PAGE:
There are 243 boil-water advisories on public water systems in Newfoundland and Labrador. At this point in 2008 — a critical year when numbers spiked — there were 255.
Boil-water advisories can be temporary and simply the result of a day’s maintenance. However, this province has plenty of long-standing cautions, with some dating back to the 1980s.
Recently the City of St. John’s made a commitment to expand the parameters covered in its regular water quality testing.
But outside the city, there are residents on a town water system, paying water tax, who welcome even the possibility of a potable water system. That is, a station to fill up large bottles they can carry home, for access to safe drinking water.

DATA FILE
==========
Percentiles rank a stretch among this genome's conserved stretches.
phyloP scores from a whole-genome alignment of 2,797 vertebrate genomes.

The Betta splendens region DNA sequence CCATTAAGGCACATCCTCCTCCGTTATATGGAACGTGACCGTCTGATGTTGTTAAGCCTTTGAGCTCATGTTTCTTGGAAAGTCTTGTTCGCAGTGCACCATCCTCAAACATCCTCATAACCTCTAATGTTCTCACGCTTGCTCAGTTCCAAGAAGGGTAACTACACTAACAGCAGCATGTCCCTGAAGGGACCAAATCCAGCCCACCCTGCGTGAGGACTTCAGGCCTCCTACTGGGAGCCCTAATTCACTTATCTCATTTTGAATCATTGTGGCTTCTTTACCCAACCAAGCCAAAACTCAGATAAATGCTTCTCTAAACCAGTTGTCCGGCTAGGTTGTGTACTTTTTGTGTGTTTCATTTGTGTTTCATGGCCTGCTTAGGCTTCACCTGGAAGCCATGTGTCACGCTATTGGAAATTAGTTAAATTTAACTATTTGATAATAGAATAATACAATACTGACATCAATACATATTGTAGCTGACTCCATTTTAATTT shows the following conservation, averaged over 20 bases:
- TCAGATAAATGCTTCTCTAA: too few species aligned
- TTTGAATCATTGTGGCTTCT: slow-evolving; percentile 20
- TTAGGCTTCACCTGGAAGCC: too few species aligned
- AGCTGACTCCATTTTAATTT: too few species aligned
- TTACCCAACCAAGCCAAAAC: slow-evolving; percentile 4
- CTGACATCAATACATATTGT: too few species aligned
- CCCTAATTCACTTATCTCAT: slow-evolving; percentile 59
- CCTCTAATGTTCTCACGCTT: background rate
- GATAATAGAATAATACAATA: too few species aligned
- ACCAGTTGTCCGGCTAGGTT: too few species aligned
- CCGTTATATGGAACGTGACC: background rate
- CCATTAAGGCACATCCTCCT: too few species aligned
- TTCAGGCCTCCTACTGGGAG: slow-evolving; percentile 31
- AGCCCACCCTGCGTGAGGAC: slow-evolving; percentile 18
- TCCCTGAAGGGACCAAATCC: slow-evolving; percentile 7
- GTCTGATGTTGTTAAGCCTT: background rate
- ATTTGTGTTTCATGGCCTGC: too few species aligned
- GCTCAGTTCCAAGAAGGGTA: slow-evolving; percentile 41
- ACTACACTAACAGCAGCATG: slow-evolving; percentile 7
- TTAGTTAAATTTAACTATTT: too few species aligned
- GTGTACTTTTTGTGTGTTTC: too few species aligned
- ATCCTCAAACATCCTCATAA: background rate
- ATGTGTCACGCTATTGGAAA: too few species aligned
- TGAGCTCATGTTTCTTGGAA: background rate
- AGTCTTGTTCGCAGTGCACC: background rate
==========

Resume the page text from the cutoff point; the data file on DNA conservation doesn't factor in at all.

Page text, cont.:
The individual stories have popped up over time — a resident with a well suddenly run dry, a business owner claiming damage from town service, an individual upset by a grimy, coloured or smelly tap water they consider unfit to drink.
Over the next few days, The Telegram will be providing more information on water quality, with first-hand accounts of the hunt for clean water and examples of how both individuals and communities are finding their way forward.